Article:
A throng of cadets, colonels and spectators stood at the top of a cliff. On the plain below, two cadets crawled through a patch of mud, got up, sprinted, then clambered up the hill using a rope for support. Their muscles were throbbing; their bodies were heavy. But above them, the crowd cheered.
“Come on!” they screamed. “All you’ve got to do is sprint.”
The cadets climbing the hill were Stuart McConnell, and John Bergman, both of Kansas University. And they were just two among many competing in Saturday’s 18th annual Best Ranger Buddy Team Competition at Clinton Lake. Twenty-nine schools from 13 states took part.
The Ranger Buddy Competition kicked off at 5 a.m., with a 15-kilometer ruck march. The grass was wet with dew and it was still dark outside as the cadets ran with 35-pound rucks slung on their shoulders.
McConnell and Bergman, who were the winners in the all-male category last year, placed first in the ruck run. And though it was challenging, they were ready. The duo had trained for the event by running with 50- and 60-pound rucks so the actual event wouldn’t be as tough. The KU cadets trained most days of the week, no matter the weather.
“We always train with the elements because you never know what the weather will be like,” McConnell said.
The weather on Saturday was kind: temperatures in the 80s, with a consistent breeze.
In the Best Ranger Buddy Team Competition, there were seven round-robin contests and two endurance runs. All of the round-robin lanes were designed to replicate a real-life battle.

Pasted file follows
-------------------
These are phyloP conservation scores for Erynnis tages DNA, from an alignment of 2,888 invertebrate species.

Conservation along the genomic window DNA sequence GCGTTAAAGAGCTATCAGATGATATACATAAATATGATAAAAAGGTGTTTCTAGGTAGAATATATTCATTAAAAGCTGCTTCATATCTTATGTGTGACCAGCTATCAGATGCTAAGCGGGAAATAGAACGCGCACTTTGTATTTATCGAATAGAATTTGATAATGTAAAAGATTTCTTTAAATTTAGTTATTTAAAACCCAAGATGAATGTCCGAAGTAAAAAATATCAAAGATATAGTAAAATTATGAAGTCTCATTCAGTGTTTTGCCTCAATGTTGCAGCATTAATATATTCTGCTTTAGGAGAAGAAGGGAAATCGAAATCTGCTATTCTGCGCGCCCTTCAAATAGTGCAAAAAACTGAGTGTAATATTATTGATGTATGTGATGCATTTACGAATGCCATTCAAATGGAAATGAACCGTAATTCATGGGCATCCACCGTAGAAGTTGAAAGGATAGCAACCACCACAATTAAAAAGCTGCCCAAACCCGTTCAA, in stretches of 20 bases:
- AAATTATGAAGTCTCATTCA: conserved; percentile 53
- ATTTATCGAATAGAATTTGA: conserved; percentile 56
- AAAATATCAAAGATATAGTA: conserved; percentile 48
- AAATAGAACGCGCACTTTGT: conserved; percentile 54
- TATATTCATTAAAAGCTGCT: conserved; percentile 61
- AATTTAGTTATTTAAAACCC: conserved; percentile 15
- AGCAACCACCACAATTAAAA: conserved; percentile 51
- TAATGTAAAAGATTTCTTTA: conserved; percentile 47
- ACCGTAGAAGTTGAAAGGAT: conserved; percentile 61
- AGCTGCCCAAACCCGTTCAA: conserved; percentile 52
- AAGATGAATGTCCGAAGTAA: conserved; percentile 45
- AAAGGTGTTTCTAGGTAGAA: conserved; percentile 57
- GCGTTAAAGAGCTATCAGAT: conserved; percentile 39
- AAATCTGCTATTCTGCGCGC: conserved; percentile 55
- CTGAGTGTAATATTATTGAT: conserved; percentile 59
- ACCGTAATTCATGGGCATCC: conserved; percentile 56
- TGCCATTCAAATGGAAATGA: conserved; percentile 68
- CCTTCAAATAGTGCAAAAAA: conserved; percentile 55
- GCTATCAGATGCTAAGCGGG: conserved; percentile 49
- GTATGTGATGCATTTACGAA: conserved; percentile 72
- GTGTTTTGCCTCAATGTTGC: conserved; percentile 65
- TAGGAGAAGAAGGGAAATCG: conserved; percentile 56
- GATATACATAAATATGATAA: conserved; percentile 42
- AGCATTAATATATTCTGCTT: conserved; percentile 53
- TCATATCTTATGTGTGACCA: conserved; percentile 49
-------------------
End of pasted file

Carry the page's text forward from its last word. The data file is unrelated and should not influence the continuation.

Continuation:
“We try to incorporate a lot of history to tie today’s generation with the ones that preceded it,” said Lt. Col. John Clark, the Army ROTC Admissions Officer for KU.
In some cases, cadets were forced to complete both physical and mental challenges within the same round robin.
“This is a great training event for the real world,” Bergman said. “In real combat you’re going to be doing physical things, and you’re going to have to make quick decisions on your feet.”
Cadet Brenna Goodman, from the University of North Dakota, was one of last year’s female winners.
“Every time you come into a competition like this, you know mentally it’s going to be tough,” Goodman said. “But it’s really hard to find strategies to overcome it, especially when you’re really exhausted and dehydrated.”
The event took its toll on some. Two people had to be escorted to the hospital: one with a head injury, another with a possible broken ankle.
Despite the hardships, the cadets kept moving.
“When it’s all over, you feel such relief,” Goodman said. “You can finally stop and think about everything you did that day.”